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Feedback to story about teacher's note complaining of dirty, smelly children

What started out here as a School Zone blog post, then morphed into a front-page story that has since been picked up nationally, has garnered many opinions on whether it's OK for a pre-K teacher to send a handwritten note home to all parents saying that some children are coming to school smelly and unclean.

"It is a health and safety concern," wrote BUILD Academy pre-kindergarten teacher Sharon D. Perry Dunnigan. "It also makes it difficult for me to be close to them or even want to touch them. Enough said."

Nearly 400 comments were posted to the Saturday story. Newspapers, TV and radio locally and nationally have run with the story too. It seems people's reactions fall into one of two camps:

1. The teacher was entirely within her rights to send a note out to the entire class and alert all parents that this is serious problem. The backlash against this teacher is an example of political correctness run amok. Moreover, it's the parents who should be held accountable, not the teacher, for sending their children to school dirty and smelly.

One commenter wrote: "As a parent I have No Problem with this sort of notice. In fact I have read the letter to my children and reiterated the importance of personal hygiene as well as the daily routine they need to demonstrate before leaving the house. We need to confront these issues straight on, and stop sugar coating things for the children. Teachers should not have to deal with these issues as they have enough problems they need to deal with on a daily basis."

2. The teacher was unprofessional to send out such a poorly worded, handwritten note to all parents about a cleanliness issue that affected only a few of her children. She or the school nurse should have reached out personally to the parents of the affected children to resolve the issue in a more productive way. This kind of note won't help.

One commenter stated: "The letter was 100% unprofessional. I work in education (early childhood) and we have to deal with these situations all the time... she lacked tact and professionalism. There are other ways to go about this situation, my co-workers do it all the time. I would be mortified if I was heading up this school."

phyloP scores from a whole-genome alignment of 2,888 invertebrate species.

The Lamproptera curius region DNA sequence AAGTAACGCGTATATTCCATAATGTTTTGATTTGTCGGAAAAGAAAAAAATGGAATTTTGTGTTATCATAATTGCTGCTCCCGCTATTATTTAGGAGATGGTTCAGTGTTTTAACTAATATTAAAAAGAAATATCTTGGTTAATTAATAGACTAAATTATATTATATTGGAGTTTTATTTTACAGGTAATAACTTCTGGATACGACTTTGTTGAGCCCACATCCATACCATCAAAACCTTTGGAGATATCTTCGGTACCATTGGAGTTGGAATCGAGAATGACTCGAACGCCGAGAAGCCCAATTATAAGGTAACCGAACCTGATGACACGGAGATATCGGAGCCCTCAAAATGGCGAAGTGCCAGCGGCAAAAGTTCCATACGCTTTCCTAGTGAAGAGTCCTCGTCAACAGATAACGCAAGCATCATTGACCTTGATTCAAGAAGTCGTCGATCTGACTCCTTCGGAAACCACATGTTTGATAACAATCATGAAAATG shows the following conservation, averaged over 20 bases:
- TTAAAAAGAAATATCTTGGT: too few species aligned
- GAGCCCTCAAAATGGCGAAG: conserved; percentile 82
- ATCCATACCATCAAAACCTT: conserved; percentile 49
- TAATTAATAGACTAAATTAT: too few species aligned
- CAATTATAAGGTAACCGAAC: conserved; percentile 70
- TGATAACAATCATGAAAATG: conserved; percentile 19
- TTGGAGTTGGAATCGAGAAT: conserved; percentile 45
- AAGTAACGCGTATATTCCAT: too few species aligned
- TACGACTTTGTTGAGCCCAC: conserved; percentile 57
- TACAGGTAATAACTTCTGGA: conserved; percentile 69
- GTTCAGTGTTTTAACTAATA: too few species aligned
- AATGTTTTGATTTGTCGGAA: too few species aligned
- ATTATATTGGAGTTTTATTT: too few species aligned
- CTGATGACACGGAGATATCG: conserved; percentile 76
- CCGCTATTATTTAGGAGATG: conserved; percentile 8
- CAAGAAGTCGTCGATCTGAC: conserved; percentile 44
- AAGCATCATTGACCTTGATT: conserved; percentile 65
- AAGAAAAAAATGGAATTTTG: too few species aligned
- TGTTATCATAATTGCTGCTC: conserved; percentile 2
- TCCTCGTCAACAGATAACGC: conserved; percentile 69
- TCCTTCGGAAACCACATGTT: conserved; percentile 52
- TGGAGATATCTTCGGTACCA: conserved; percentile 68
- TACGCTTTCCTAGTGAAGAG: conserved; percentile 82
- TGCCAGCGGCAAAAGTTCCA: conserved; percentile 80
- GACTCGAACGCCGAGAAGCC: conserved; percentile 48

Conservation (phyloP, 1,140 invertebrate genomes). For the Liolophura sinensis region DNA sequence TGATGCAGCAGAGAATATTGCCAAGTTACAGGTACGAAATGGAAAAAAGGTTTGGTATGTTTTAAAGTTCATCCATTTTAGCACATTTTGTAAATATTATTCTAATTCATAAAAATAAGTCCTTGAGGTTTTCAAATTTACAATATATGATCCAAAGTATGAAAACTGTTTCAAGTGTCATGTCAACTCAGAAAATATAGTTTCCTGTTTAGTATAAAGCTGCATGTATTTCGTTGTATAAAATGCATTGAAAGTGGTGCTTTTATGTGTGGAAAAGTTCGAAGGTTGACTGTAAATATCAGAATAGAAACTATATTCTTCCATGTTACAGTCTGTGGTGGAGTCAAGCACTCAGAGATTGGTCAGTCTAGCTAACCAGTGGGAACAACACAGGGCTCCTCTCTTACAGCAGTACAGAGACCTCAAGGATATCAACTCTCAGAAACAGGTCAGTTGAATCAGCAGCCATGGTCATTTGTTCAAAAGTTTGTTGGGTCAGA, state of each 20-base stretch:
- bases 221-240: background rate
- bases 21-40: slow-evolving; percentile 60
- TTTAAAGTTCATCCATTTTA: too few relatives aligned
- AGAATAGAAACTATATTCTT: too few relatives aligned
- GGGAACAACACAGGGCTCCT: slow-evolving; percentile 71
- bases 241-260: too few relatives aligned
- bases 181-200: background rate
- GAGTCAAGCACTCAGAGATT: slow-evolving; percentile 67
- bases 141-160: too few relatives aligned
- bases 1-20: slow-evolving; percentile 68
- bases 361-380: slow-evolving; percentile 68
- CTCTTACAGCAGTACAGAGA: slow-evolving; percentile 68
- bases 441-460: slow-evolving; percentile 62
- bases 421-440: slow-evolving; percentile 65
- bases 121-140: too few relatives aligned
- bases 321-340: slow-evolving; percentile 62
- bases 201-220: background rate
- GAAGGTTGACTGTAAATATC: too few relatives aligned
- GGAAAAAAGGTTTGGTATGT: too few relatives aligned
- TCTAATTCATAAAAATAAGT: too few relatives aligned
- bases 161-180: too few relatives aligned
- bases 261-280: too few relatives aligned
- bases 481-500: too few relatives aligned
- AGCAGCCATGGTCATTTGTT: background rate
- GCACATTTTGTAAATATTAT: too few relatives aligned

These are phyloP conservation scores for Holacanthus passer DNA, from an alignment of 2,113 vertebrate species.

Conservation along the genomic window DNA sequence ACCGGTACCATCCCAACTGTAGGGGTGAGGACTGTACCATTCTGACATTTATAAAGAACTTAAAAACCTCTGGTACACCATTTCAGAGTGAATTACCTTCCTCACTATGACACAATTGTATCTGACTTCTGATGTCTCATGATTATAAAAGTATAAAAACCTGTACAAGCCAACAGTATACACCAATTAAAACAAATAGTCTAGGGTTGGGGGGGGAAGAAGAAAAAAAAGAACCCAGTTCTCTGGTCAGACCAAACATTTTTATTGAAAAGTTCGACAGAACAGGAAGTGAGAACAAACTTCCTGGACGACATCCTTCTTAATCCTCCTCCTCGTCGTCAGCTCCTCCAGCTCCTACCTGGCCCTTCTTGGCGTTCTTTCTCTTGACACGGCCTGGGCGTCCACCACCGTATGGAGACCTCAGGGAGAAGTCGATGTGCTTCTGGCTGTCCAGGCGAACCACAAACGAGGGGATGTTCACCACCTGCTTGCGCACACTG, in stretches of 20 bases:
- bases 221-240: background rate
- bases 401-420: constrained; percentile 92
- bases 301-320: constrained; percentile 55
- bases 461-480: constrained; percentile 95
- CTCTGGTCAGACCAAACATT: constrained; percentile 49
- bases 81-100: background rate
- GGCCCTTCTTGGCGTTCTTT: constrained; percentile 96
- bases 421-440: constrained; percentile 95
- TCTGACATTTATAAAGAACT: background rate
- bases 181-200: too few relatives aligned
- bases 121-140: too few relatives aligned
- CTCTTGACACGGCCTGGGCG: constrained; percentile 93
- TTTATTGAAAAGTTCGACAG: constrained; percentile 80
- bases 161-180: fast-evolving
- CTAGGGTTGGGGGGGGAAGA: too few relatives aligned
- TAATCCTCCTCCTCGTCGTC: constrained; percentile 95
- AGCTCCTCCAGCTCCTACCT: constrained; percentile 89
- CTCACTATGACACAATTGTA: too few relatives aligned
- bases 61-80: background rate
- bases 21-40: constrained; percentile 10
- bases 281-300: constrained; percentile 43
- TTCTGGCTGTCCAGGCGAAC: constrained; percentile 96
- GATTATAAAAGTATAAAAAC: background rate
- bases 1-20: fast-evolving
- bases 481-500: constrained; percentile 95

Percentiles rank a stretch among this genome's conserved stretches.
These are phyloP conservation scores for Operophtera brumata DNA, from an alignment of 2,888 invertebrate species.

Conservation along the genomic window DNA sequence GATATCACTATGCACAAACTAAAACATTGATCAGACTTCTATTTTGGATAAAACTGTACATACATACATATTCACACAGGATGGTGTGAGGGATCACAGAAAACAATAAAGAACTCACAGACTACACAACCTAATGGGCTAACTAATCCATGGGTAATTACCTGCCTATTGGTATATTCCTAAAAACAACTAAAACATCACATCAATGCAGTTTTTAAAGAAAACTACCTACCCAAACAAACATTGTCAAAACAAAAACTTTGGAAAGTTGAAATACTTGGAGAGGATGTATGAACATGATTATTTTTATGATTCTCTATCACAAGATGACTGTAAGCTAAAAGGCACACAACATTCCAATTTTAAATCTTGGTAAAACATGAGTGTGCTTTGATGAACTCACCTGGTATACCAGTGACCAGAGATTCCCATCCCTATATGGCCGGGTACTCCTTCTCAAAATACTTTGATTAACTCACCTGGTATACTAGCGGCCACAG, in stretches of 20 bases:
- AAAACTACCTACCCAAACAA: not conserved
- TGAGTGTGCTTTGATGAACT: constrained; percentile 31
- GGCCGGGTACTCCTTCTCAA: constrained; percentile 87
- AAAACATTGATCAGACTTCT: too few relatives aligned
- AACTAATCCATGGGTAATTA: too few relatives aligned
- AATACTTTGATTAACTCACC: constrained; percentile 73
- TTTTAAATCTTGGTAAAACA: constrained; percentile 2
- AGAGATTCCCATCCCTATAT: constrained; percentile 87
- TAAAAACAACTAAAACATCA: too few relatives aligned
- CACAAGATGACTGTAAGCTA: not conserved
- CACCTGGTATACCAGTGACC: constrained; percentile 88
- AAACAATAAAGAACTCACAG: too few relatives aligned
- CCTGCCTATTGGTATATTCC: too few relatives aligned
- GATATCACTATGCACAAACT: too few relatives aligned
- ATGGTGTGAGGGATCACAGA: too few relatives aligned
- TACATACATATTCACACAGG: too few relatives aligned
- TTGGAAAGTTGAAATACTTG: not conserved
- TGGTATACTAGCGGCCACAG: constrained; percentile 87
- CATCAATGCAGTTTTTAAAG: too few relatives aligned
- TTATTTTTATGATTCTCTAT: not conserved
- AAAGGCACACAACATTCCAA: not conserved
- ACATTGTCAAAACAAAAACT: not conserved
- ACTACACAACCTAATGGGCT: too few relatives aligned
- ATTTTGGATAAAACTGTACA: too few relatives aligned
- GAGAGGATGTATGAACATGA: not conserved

It's an interesting back and forth to read. But in light of some comments, I want to stress that no one I spoke with said they think it's OK for children to go to school smelling bad or wearing dirty clothes. No one said the teacher shouldn't have addressed this situation, and no one said that parents aren't responsible for sending their children to school clean. In fact, even critics of the teacher acknowledged the reality of children being sent to school unclean as a real problem.

"I’ve subbed in BPS for 8 years," said Bryon McIntyre, a vice president for the District Parent Coordinating Council, who brought the matter to the district's attention. "It happens."

"It's a common problem," said school board member Mary Ruth Kapsiak, adding, "You’re going to work in situations that aren’t perfect, and as a teacher you have to deal with it. You have to deal with it appropriately."

The issue here is whether Dunnigan's approach to dealing with the problem was reasonable. It's also worth noting that the Buffalo school district spends millions of dollars a year on student support staff who are hired to address situations like this one.

Here's the letter again for people who missed it the first two time around:

Cleanliness letter

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About School Zone

Denise Jewell Gee

Denise Jewell Gee

Denise Jewell Gee joined The Buffalo News in 2007 and currently covers education and suburban schools. She also writes a column for the City & Region section and previously covered government in Erie County and Niagara Falls. Gee graduated from Boston University with degrees in journalism and political science.

@denisejewellgee |

Tiffany Lankes

Tiffany Lankes

Tiffany Lankes joined The Buffalo News in 2013 and primarily covers the Buffalo Public Schools. She has written about education since 2003 at newspapers in Florida and New York. In 2008, she was a nominated finalist for The Pulitzer Prize. Lankes is an Amherst native and graduate of Sacred Heart Academy and Syracuse University. She started her journalism career writing for the News’ NeXt section.

@TiffanyLankes |

Sandra Tan

Sandra Tan

Sandra Tan has been a cityside reporter for The Buffalo News since 2000 and currently covers the Buffalo Public Schools beat. She previously covered the Williamsville school district and was a full-time education reporter for five years prior to joining The News. She graduated from the Columbia Graduate School of Journalism.

@BNschoolzone |

Deidre Williams

Deidre Williams

Deidre Williams began working for The Buffalo News in 1999 and currently covers Buffalo Public Schools. She formerly was a suburban reporter on the Northtowns beat and has been a cityside reporter covering communities since 2004. Williams has a mass communications degree from Towson University.

@DeidreWilliamsB |